Peter Crawford said that he has had to rely on larger logistics partners, saying: “We had to rework and strengthen our logistics, relying on larger and more established logistics partners to ensure smoother flow of stock to the UK. We have also hedged our risks against the instability in the UK market by setting up a French subsidiary which will allow us to ship directly from France to other territories, cutting out the challenges and costs of UK customs.”What does the future look like, if nothing changes?

As we continue under the current government, not much looks to be changing with the path Brexit is on. Even Labour, as the opposition, aren’t taking a strong stance in changing or revising it. With this in mind, what does the future look like?

Mike Lord simply said that it is very bleak, while Greg Dillon said: “Small businesses will not be able to survive and thrive as we once did if free trade is not in place with our closest neighbours, who understand and get the concept and the ethos of the limited edition award-winning whiskies we produce best.

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"We are self-funded and a family business with no debt so we are able to adapt swiftly and effectively but costs are extraordinarily higher than they used to be and the prospect of customers paying local duty charges on top of already applied UK duty charges if they are buying only a few bottles is very prohibitive.”

Peter Crawford added: “In short, ever fewer options and ever higher prices for the UK consumer, as challenges and costs to import goods gradually become too great for businesses to bear. Among the many businesses that are struggling, we are actually fortunate that the UK market for Champagne is quite mature and that consumers of prestige products are generally less sensitive to price rises.”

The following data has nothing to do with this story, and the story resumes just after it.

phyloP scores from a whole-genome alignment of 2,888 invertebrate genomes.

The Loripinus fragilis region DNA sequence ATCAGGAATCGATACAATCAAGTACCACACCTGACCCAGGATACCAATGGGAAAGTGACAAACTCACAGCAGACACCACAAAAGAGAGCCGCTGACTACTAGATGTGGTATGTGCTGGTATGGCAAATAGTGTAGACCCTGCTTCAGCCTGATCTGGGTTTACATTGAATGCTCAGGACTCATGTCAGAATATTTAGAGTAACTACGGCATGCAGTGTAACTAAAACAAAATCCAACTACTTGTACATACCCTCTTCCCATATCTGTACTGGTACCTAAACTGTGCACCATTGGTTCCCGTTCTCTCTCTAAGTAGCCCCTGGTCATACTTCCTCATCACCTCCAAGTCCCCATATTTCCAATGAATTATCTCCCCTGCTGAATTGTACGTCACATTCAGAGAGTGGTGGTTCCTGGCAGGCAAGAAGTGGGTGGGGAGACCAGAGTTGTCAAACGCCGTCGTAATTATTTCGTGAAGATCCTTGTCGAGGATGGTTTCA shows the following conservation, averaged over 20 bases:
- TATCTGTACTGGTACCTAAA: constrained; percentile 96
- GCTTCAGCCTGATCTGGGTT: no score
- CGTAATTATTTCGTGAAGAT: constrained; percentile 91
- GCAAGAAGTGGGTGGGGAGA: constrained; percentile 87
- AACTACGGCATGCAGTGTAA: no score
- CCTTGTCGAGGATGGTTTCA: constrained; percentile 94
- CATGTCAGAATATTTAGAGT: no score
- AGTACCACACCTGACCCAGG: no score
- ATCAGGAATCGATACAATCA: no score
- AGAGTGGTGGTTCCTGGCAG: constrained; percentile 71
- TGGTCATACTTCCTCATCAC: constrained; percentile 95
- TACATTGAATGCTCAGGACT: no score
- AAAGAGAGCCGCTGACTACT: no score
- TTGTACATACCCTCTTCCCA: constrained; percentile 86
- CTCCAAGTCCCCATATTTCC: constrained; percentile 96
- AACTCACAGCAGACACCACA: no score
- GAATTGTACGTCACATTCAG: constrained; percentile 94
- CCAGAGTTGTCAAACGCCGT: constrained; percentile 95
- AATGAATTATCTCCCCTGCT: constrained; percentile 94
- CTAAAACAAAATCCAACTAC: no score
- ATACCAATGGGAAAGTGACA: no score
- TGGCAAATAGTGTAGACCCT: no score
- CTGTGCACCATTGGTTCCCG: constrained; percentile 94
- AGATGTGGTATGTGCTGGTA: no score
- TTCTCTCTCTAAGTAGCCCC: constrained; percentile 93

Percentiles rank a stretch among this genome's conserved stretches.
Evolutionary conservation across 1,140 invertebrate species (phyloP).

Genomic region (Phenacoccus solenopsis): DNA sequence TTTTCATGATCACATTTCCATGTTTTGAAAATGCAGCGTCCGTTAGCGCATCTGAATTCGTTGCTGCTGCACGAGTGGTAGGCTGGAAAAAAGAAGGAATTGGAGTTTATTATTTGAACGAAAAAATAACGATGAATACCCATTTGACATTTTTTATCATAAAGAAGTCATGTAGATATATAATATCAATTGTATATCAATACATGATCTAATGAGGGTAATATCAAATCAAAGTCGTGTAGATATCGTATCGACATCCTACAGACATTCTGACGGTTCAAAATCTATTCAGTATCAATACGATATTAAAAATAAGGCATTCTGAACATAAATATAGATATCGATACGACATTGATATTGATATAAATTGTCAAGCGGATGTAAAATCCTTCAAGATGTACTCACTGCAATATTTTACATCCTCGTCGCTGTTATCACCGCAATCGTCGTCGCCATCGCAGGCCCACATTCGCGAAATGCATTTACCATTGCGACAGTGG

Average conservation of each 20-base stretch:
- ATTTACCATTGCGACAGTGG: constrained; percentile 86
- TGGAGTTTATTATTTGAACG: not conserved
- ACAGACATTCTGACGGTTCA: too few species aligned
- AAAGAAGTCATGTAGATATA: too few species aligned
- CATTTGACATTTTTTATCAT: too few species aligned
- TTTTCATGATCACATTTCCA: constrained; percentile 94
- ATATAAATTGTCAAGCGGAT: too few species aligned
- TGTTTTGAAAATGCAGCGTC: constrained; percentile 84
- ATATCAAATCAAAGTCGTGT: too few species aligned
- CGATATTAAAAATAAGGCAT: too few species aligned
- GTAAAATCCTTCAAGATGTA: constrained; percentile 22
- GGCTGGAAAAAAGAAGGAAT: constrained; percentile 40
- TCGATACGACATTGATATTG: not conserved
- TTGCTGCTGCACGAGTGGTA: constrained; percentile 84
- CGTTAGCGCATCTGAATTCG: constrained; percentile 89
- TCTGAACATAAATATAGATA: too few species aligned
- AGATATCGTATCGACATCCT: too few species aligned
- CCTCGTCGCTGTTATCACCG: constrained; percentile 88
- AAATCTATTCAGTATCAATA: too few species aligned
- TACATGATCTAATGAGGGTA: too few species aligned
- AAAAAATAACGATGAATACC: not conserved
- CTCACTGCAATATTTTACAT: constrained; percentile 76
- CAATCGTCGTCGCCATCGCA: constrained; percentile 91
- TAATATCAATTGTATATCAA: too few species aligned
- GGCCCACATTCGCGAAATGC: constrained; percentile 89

​What do business owners want to see from the government? If change was to come from the government, what would it need to look like to help the challenges facing these businesses?

Greg Dillon said: “Get a free trade deal that eliminates red tape and needless time wasting on commercial invoices and paperwork that takes away time that could be spent on building our business which, in turn, grows the UK economy through taxes. And get France to accept us shipping bottles of whisky please!”

Mike Lord added: “The government should admit they misled the electorate over Brexit. There is going to be a speech today (Friday 27 January) from the chancellor which apparently will highlight the opportunities of Brexit. There are none for my business and when I speak to other businesses in other areas I hear the same. There needs to be a far reaching trade agreement with the EU as soon as possible.”

Peter Crawford wants some vision and coordinated strategy. He said: “There are ever-more layers of seemingly arbitrary bureaucracy that block and slow the import chain, while adding needless costs along the way.”